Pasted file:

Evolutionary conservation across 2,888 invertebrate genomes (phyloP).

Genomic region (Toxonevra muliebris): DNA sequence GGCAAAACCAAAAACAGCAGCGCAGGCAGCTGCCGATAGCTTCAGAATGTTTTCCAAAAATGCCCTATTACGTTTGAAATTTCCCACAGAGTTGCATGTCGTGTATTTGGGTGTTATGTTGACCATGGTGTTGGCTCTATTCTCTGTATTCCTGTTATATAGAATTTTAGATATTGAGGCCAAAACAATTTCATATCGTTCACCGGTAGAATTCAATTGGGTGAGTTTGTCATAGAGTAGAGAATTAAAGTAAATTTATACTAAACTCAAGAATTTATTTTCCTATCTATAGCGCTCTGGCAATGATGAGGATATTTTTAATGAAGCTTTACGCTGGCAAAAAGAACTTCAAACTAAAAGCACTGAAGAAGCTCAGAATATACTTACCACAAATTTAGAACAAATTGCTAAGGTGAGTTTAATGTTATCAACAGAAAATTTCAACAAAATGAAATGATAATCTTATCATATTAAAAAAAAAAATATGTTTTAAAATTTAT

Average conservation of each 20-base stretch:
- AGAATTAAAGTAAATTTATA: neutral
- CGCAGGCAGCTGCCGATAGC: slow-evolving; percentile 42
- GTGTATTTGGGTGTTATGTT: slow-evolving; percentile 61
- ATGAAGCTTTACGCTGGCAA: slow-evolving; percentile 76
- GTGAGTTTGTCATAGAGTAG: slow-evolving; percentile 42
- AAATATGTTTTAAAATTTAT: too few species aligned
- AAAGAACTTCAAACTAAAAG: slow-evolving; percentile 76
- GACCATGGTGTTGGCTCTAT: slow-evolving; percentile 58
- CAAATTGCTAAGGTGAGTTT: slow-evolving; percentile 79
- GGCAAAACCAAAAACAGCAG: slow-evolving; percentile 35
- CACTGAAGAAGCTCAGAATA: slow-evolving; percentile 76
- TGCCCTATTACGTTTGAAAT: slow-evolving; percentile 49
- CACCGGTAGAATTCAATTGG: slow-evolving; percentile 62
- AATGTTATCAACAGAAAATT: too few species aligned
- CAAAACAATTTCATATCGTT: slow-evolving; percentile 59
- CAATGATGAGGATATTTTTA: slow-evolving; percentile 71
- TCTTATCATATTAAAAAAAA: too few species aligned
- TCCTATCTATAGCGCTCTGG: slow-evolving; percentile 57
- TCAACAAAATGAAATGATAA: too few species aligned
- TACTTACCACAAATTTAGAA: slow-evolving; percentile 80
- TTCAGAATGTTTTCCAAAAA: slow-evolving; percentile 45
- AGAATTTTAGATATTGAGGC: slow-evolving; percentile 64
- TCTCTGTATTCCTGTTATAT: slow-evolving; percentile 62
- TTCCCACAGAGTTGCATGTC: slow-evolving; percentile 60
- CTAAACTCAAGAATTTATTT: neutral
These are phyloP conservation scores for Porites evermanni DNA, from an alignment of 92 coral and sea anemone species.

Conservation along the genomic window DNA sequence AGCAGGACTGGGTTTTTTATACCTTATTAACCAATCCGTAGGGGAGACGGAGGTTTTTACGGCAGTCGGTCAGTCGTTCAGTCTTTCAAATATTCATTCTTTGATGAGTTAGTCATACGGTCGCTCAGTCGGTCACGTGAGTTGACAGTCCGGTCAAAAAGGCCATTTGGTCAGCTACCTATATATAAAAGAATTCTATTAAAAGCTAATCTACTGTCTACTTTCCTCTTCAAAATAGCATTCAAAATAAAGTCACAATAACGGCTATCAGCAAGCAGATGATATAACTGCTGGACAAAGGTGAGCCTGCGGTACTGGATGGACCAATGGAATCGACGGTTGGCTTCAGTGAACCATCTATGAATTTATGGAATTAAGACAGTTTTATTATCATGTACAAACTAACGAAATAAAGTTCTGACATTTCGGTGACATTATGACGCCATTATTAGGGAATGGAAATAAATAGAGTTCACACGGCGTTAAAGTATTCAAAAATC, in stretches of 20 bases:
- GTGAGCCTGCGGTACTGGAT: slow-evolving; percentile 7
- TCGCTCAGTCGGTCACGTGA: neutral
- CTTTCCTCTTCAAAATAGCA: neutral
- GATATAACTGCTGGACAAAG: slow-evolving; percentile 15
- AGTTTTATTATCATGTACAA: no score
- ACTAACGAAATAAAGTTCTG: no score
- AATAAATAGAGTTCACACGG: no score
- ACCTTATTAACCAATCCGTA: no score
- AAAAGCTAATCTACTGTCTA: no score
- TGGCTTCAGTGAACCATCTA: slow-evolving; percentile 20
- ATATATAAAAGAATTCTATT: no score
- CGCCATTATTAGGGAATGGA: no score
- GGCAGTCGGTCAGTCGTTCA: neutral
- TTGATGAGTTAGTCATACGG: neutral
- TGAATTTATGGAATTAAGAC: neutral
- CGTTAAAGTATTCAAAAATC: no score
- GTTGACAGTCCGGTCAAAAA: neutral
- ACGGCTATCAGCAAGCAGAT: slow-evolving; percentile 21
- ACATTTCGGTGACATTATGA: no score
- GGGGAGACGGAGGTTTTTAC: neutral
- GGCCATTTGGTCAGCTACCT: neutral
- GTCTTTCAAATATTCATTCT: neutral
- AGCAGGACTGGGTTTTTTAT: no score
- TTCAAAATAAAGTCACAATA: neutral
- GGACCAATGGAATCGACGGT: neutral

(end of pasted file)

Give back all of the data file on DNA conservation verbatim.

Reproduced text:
Evolutionary conservation across 2,888 invertebrate genomes (phyloP).

Genomic region (Toxonevra muliebris): DNA sequence GGCAAAACCAAAAACAGCAGCGCAGGCAGCTGCCGATAGCTTCAGAATGTTTTCCAAAAATGCCCTATTACGTTTGAAATTTCCCACAGAGTTGCATGTCGTGTATTTGGGTGTTATGTTGACCATGGTGTTGGCTCTATTCTCTGTATTCCTGTTATATAGAATTTTAGATATTGAGGCCAAAACAATTTCATATCGTTCACCGGTAGAATTCAATTGGGTGAGTTTGTCATAGAGTAGAGAATTAAAGTAAATTTATACTAAACTCAAGAATTTATTTTCCTATCTATAGCGCTCTGGCAATGATGAGGATATTTTTAATGAAGCTTTACGCTGGCAAAAAGAACTTCAAACTAAAAGCACTGAAGAAGCTCAGAATATACTTACCACAAATTTAGAACAAATTGCTAAGGTGAGTTTAATGTTATCAACAGAAAATTTCAACAAAATGAAATGATAATCTTATCATATTAAAAAAAAAAATATGTTTTAAAATTTAT

Average conservation of each 20-base stretch:
- AGAATTAAAGTAAATTTATA: neutral
- CGCAGGCAGCTGCCGATAGC: slow-evolving; percentile 42
- GTGTATTTGGGTGTTATGTT: slow-evolving; percentile 61
- ATGAAGCTTTACGCTGGCAA: slow-evolving; percentile 76
- GTGAGTTTGTCATAGAGTAG: slow-evolving; percentile 42
- AAATATGTTTTAAAATTTAT: too few species aligned
- AAAGAACTTCAAACTAAAAG: slow-evolving; percentile 76
- GACCATGGTGTTGGCTCTAT: slow-evolving; percentile 58
- CAAATTGCTAAGGTGAGTTT: slow-evolving; percentile 79
- GGCAAAACCAAAAACAGCAG: slow-evolving; percentile 35
- CACTGAAGAAGCTCAGAATA: slow-evolving; percentile 76
- TGCCCTATTACGTTTGAAAT: slow-evolving; percentile 49
- CACCGGTAGAATTCAATTGG: slow-evolving; percentile 62
- AATGTTATCAACAGAAAATT: too few species aligned
- CAAAACAATTTCATATCGTT: slow-evolving; percentile 59
- CAATGATGAGGATATTTTTA: slow-evolving; percentile 71
- TCTTATCATATTAAAAAAAA: too few species aligned
- TCCTATCTATAGCGCTCTGG: slow-evolving; percentile 57
- TCAACAAAATGAAATGATAA: too few species aligned
- TACTTACCACAAATTTAGAA: slow-evolving; percentile 80
- TTCAGAATGTTTTCCAAAAA: slow-evolving; percentile 45
- AGAATTTTAGATATTGAGGC: slow-evolving; percentile 64
- TCTCTGTATTCCTGTTATAT: slow-evolving; percentile 62
- TTCCCACAGAGTTGCATGTC: slow-evolving; percentile 60
- CTAAACTCAAGAATTTATTT: neutral
These are phyloP conservation scores for Porites evermanni DNA, from an alignment of 92 coral and sea anemone species.

Conservation along the genomic window DNA sequence AGCAGGACTGGGTTTTTTATACCTTATTAACCAATCCGTAGGGGAGACGGAGGTTTTTACGGCAGTCGGTCAGTCGTTCAGTCTTTCAAATATTCATTCTTTGATGAGTTAGTCATACGGTCGCTCAGTCGGTCACGTGAGTTGACAGTCCGGTCAAAAAGGCCATTTGGTCAGCTACCTATATATAAAAGAATTCTATTAAAAGCTAATCTACTGTCTACTTTCCTCTTCAAAATAGCATTCAAAATAAAGTCACAATAACGGCTATCAGCAAGCAGATGATATAACTGCTGGACAAAGGTGAGCCTGCGGTACTGGATGGACCAATGGAATCGACGGTTGGCTTCAGTGAACCATCTATGAATTTATGGAATTAAGACAGTTTTATTATCATGTACAAACTAACGAAATAAAGTTCTGACATTTCGGTGACATTATGACGCCATTATTAGGGAATGGAAATAAATAGAGTTCACACGGCGTTAAAGTATTCAAAAATC, in stretches of 20 bases:
- GTGAGCCTGCGGTACTGGAT: slow-evolving; percentile 7
- TCGCTCAGTCGGTCACGTGA: neutral
- CTTTCCTCTTCAAAATAGCA: neutral
- GATATAACTGCTGGACAAAG: slow-evolving; percentile 15
- AGTTTTATTATCATGTACAA: no score
- ACTAACGAAATAAAGTTCTG: no score
- AATAAATAGAGTTCACACGG: no score
- ACCTTATTAACCAATCCGTA: no score
- AAAAGCTAATCTACTGTCTA: no score
- TGGCTTCAGTGAACCATCTA: slow-evolving; percentile 20
- ATATATAAAAGAATTCTATT: no score
- CGCCATTATTAGGGAATGGA: no score
- GGCAGTCGGTCAGTCGTTCA: neutral
- TTGATGAGTTAGTCATACGG: neutral
- TGAATTTATGGAATTAAGAC: neutral
- CGTTAAAGTATTCAAAAATC: no score
- GTTGACAGTCCGGTCAAAAA: neutral
- ACGGCTATCAGCAAGCAGAT: slow-evolving; percentile 21
- ACATTTCGGTGACATTATGA: no score
- GGGGAGACGGAGGTTTTTAC: neutral
- GGCCATTTGGTCAGCTACCT: neutral
- GTCTTTCAAATATTCATTCT: neutral
- AGCAGGACTGGGTTTTTTAT: no score
- TTCAAAATAAAGTCACAATA: neutral
- GGACCAATGGAATCGACGGT: neutral